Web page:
ZdK president: Do not rest on the visions of Vatican II

The chairman of the Central Committee of German Catholics (ZdK), Irme Stetter-Karp, warns in light of The 60th anniversary of the opening of the Second Vatican Council to not rest on the laurels of recent decades. You cannot do without making the church suitable for the future, she said ZdK President Tuesday. “The world keeps turning, and a church that does not feel it can no longer keep up. Today, equal rights for women, the acceptance of gender diversity in society and the demand for a sharing of power and authority in decision-making processes. in the church is urgent”, stressed the ZdK president. If the church does not change on these points, it will lose more and more members and will also be socially marginalized, at least in Europe.

At the council the signs of the times were interpreted. Stetter-Karp recognized the innovations found in theological thinking at the time. That included it relation to other religionsthe liturgical reform and a new way of thinking about the relationship between church and people as well as a new culture of participation from which ZdK emerged in its current form be. It is all the more regrettable that the current, global approaches to the renewal of the Church in the Vatican met with sometimes irritating resistance, continued the ZdK president: “Synodal paths are viewed critically everywhere. The synodal path that we in Germany are on along with has given to the bishops has recently come under particularly strong criticism in Rome.” Still be it Offers of talks from the synod presidium in Rome were not accepted been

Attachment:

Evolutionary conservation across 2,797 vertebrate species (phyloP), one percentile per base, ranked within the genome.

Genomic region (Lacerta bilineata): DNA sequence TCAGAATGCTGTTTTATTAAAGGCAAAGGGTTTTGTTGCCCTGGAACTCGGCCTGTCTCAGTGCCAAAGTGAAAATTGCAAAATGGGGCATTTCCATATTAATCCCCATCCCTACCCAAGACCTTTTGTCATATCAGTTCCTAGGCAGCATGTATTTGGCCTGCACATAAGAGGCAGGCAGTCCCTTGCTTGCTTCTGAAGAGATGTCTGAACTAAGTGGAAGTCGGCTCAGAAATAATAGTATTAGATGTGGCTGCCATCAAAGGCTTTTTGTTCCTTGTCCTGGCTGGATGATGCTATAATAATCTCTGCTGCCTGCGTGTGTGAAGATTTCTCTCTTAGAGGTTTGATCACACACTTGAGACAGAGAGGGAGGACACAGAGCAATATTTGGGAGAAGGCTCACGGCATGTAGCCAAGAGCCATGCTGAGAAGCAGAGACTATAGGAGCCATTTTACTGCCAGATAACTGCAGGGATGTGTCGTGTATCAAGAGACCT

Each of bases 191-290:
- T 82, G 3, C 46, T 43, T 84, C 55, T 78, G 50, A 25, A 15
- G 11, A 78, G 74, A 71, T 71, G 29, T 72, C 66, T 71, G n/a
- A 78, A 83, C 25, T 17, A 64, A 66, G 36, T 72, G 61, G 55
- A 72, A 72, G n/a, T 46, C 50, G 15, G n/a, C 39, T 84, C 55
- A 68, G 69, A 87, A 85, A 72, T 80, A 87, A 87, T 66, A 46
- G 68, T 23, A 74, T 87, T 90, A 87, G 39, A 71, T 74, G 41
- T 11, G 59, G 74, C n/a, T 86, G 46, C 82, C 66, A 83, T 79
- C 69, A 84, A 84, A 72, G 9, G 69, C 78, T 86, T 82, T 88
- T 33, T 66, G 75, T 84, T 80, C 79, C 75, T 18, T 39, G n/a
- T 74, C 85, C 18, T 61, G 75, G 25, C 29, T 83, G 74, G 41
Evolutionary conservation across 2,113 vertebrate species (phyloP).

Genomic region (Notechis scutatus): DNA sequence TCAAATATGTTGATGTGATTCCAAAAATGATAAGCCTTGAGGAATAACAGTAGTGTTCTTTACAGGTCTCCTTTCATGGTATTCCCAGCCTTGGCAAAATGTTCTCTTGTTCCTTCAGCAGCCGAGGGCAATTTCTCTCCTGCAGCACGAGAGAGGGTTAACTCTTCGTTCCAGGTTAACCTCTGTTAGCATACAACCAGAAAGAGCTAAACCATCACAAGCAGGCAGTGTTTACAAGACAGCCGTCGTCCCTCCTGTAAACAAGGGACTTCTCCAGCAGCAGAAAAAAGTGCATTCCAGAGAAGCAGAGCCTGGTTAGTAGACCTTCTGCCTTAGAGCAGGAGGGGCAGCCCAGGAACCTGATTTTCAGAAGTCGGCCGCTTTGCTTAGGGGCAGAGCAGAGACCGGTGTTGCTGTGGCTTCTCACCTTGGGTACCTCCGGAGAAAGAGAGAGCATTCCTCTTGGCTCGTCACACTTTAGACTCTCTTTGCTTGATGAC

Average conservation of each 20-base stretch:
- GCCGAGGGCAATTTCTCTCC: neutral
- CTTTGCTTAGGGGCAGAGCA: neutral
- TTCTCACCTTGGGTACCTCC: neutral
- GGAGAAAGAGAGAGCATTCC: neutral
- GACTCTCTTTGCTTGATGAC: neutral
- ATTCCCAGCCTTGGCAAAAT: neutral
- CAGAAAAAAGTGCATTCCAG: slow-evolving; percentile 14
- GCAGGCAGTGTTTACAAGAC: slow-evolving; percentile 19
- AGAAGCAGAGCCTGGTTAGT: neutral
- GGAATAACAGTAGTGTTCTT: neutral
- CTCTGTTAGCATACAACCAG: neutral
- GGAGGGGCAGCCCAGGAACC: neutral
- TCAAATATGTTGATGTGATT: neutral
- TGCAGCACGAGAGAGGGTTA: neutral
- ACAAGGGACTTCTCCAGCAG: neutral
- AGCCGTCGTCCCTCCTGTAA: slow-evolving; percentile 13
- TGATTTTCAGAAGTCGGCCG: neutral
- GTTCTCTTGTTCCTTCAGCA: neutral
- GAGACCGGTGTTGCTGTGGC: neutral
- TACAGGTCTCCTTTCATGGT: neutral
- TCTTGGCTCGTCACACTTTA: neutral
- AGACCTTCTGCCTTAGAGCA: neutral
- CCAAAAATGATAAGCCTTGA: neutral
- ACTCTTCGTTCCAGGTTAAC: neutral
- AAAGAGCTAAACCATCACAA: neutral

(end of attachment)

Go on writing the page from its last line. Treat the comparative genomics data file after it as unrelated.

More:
KDFB calls for more equality

The Catholic German Women’s Federation (KDFB) also related the council to the synodal path. The Council is still having an effect and not all resources have yet been raised. “Since the Council, women’s social and political participation has progressed. Unfortunately, the Church has not followed this development,” she lamented KDFB chairman Maria Flachsbarth on Tuesday. The council itself demanded it in its decree on the lay apostolate, in which it is described as “of great importance” that women “also take an increasing part in the various areas of the church’s apostolate”. “We therefore appeal to the bishops to seize the opportunity of the synodal path and energetically continue the reform process that courageously began 60 years ago,” continued Flachsbarth. The goal must be a church where women and men can follow their calling and take responsibility for a sustainable church and a strongly believing community on an equal footing.

Retired Innsbruck dogmatist Roman Siebenrock does not see all of Vatican II’s “homework” as done. In an interview with the Vorarlberger Kirchenblatt, he described calls for a new council as premature. “There can be a new council only if women are allowed to vote fully and if this can lead to significant ecumenical unity and if our church does not become even more divided than it already is,” the theologian said. But it is possible that the one proposed by Pope Francis worldwide synodal process could represent a first step towards a future council. However, the Church in Europe must be aware that with the Second Vatican Council the Church has become a truly universal Church. It will also influence further councils and will require a radical rethinking from the West: “It means that we Europeans will no longer play first violin, but that the churches in the South will play a key role in decision-making. This means very specifically, and this awareness is in the German synodal process that other cultures will also have an influence in the area of ​​normative sexuality and way of life, for example,” continued the dogmatist.

The Second Vatican Council was on October 11, 1962 by Pope John XXIII. opened to renew the church pastorally and ecumenically. Until the last session in 1965, the council fathers discussed resolutions and declarations that are still of fundamental importance today. To the most important thing Council documents include the pastoral constitution Gaudium et Spes on the church in the modern world and the dogmatic constitution on the church Lumen Gentium. (eg)

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